Lucas Herbert was in London, he'd just finished tied for third at the British Masters and pocketed a cheque for more than $300,000.
Everything pointed to a big celebration.
However, the 22-year-old had other things on his mind. All he wanted to do was get back to Bendigo.
"Last week in London I was worried about how unhappy I felt even though I'd achieved some good results,’’ he said.
"Personally, I didn't feel over the moon...I just felt pretty down which was odd considering how well I'd played. Getting back home I feel like a different person. I love the feeling of being back in Bendigo.
"It's the little things that make me feel good. Just driving around town and being able to get my favourite hot chocolate at The Brewhouse.
"It's unbelievable how different I feel after being home for a couple of days."
The Neangar Park Golf Club product is now the 78th ranked golfer on the planet and has the golfing world at his feet, but he’s adamant six-figure paydays won't make him forget where he's come from.
"I still see myself as a kid from Bendigo. It doesn't seem that long ago that I was a kid walking up the fairways here (at Neangar Park),’’ Herbert said.
"The club has helped me a lot and gave me a lot of support as a junior.
"Most of my best friends are from this club. They're the ones that keep me grounded. They don't care what my world ranking is or how much money I make, they enjoy that I can come back here play golf with them and drink some Johnnie Walkers with them on a Saturday afternoon.
"It just gives me that sense of home... I really enjoy it."
The brief trip back to Bendigo this week gave Herbert a chance to reflect with family and friends about his life-changing season in Europe.
After starting the year without a European Tour card, Herbert produced seven top-10 finishes to secure his card for next year and earn a place in the upcoming lucrative Race to Dubai series.
"Anyone who knows me knows that I've always had a lot of confidence,'' Herbert said.
"I always thought I was going to get to this level, but I haven't really stopped to think about quickly this has all happened.
"People have spoken to me about on average how long it takes to get to the top 100 in the world after you turn pro. I think it's like seven years. It is quick in a way, but it's not ridiculous when I look back at the decisions I've made since I turned pro, the people I've surrounded myself with and how hard I've worked.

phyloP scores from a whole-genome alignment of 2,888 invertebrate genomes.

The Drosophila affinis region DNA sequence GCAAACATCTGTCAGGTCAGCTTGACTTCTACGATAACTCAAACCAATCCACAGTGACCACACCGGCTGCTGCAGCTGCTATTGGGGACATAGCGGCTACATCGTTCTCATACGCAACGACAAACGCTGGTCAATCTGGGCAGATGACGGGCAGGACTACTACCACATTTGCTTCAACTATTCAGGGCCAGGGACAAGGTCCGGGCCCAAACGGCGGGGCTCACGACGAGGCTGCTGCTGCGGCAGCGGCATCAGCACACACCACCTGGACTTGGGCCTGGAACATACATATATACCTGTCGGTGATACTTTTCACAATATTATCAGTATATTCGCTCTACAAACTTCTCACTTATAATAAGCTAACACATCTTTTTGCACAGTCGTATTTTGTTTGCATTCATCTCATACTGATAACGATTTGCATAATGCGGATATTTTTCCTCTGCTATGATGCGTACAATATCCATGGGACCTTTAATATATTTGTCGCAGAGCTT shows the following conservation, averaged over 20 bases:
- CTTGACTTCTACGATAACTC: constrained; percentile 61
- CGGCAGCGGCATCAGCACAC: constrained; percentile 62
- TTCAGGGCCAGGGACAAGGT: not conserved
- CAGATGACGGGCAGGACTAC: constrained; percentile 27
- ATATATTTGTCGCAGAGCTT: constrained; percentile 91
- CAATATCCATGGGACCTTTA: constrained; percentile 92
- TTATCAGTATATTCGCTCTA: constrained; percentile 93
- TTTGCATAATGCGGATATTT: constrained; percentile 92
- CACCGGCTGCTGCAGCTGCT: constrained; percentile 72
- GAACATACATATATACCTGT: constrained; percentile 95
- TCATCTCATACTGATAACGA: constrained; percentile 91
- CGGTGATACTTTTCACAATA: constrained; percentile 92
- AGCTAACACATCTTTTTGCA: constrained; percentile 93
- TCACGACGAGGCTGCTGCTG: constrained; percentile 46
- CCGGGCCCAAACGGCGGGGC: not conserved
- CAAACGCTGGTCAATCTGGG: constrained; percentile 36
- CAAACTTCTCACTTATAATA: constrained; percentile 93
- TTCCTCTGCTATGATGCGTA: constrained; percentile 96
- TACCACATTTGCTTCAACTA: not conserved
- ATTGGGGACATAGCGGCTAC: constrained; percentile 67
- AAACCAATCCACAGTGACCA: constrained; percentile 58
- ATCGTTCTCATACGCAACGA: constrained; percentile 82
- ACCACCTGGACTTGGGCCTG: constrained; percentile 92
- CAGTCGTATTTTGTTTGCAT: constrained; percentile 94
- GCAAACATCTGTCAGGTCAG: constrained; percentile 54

"Given all that, it's not such a surprise to me."
Herbert forced his way into two majors this year - the US Open and the British Open.
He missed the cut at the US Open before finishing a credible 51st at The Open. He also played a practice round with Tiger Woods at Carnoustie.
"Playing two majors was pretty cool,'' Herbert said.
"It's just a different kettle of fish. It's like doing practice exams and then getting to the real exam. Tour events are the practice exams and then playing a major is the real exam where you're under the microscope.
"I've probably had 10 results this year where I was happy with the way I played, but I haven't won anything at the same time either. I'm proud of the way I handled the demanding travel schedule and how determined I've had to be to get through it.
"There was probably three events this year where I missed the cut because I was just so tired and I had no interest in being there.
"That could have happened more than it did. I've been home for two weeks since April and there were times where all I wanted to do was get home to Bendigo and see family and my mates."
The drive to succeed was with Herbert from a young age. He was a sporty kid. He loved footy and cricket, but playing those sports competitively got in the way of tee-times for golf.
"I had a bag of golf clothes that Dad would have in the car and he'd pick me up from school at 3.30pm and we'd come straight to the golf course,'' he said.